Cannot save projects?


I have a problem with Audacity recently… It won’t save my project properly… I have been using Audacity to make recordings of lectures since last month without any problems. However, the past week has been quite a bad week for Audacity… It just won’t save any files! I’ve lost 2 recordings due to this… I can make do without those 2 recordings but how can I make sure Audacity saves my files next time? If not I would just try to find a new audio recording software to do this job (somehow Microsoft’s Sound Recorder doesn’t produce files which are of good enough quality)…

The save button is greyed out when I try to press save after stopping the recording… Another thing is that in the most recent recording, Audacity did not ask me to save at all! When I pressed the close project button, the project just closed without any warning… No save dialogue! (After it closed that project Audacity remained “half alive” - the buttons still can be pressed, just that nothing useful is done… Closing the main window also fails… Had to force quit it)

The other recording which I lost was even more bizarre… I could press the Save button, but the save dialogue does not appear… Tried multiple times and a half-rendered “Save as” dialogue came out (no folders were displayed in the browser area)…

Could it be other factors (hard disk failure?)? I always record to RAM first and let it transfer to disk at the end of the lecture…

We are seriously considering deleting “Record to RAM” in the next version of Audacity. It would seem to be ideal; high speed, no latency, etc., etc, but it’s been our experience it can make the machine unstable and frequently causes program failure or damages the show. Not a positive experience. The original reason for its design doesn’t exist any more on computers you’re likely to use.

Do you have room on your hard drive? You have a lot of symptoms of having filled up your drive.

Start > My Computer > Local Drive C: > Properties.


2.0.2 will not have the “Audio Cache” (Play and/or Record using RAM) feature.


I still have about 20GB of storage in my hard drive…

The reason why I prefer it to record to RAM is to save battery power (a spinning hard drive uses much more battery power right?)

Any other reasons?

We’ll add your vote to restore the Audio Cache feature when it is crash proof. It is not safe now, as you found out.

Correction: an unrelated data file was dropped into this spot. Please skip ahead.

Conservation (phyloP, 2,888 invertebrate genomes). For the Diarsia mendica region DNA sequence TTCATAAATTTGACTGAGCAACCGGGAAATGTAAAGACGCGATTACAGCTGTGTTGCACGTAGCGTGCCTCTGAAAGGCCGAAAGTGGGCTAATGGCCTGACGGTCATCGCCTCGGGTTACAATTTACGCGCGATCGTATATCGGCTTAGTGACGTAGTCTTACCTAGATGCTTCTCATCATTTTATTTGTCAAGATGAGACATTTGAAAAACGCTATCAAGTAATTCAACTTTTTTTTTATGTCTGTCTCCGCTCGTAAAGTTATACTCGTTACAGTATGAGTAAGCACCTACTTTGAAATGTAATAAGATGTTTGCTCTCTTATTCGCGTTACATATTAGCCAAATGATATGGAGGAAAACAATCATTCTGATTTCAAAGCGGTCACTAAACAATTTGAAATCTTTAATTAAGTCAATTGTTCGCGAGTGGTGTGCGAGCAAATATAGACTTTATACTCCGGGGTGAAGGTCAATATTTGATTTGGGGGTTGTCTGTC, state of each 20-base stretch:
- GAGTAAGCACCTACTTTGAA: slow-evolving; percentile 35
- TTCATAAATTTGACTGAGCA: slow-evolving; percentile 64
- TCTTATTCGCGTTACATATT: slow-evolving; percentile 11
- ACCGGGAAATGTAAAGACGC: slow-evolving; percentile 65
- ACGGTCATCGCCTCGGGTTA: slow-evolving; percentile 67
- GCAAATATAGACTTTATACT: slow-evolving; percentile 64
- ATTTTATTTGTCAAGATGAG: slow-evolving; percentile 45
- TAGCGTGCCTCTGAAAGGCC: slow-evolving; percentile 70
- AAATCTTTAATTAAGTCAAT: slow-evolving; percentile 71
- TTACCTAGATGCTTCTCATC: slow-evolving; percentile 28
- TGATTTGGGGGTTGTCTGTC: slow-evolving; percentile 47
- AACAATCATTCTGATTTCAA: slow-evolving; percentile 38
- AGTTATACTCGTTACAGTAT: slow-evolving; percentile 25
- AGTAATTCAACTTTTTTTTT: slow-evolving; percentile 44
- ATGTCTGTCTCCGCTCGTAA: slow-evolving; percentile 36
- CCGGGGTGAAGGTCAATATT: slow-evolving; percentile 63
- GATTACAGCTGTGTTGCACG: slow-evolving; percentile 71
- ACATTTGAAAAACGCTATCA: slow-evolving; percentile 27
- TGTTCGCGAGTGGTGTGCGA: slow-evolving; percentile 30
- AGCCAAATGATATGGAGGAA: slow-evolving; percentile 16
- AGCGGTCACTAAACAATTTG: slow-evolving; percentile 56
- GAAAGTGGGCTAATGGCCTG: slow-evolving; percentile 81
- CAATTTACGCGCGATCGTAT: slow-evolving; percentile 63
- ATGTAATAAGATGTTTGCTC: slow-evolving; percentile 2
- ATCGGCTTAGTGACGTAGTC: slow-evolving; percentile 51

Meantime, you could consider recording to a software RAM drive: .


Haha thanks! I’ll try that when it comes out… Is a 2GB RAM Disk good enough for a 2h lecture?

By the way after recording to the RAM Disk I need to copy it back to my HDD right?

Why don’t you want to record direct to disk?

See the green box on this page for how much space is required to record in different quality settings:

Therefore a 16-bit 44100 Hz recording of two hours duration requires 1.2 GB. If you normalise the whole recording or apply some other effect to the whole recording, you need 2.4 GB. The more editing you do, the more space you need. You can click View > History and discard undo levels to free up space.

If the RAM drive is reliable you can leave the recording where it is, with the Audacity temporary directory set to the RAM drive (subject to space considerations as above).

You can also File > Save Project after recording, saving to the hard drive. This will move the recorded data off the RAM drive.

The user said - he is concerned about battery power. Note the disk writes are made every six to twelve seconds (and the writes to RAM likewise if you use a RAM drive).


Thanks for the info! I’ll create a 2.5GB ram drive and record to it… hopefully it’ll save some battery life…

(on a side note, my ssd is arriving soon :slight_smile: i suppose recording to it requires much less power than a spinning HDD?)

I called in the Birthday Money, the Christmas money and Mad Money from the Sock Drawer and got an SSD for my laptop. It’s quiet, very fast, cool and I still have 4-5 hour battery life (it says). It stops acting like a drive and more like a stunningly large expansion of the internal memory.

You can turn off [ ] spin down the hard drive when possible. They’re impervious to mechanical vibration and magnetism. The name brands have life expectancies longer than possibly you do.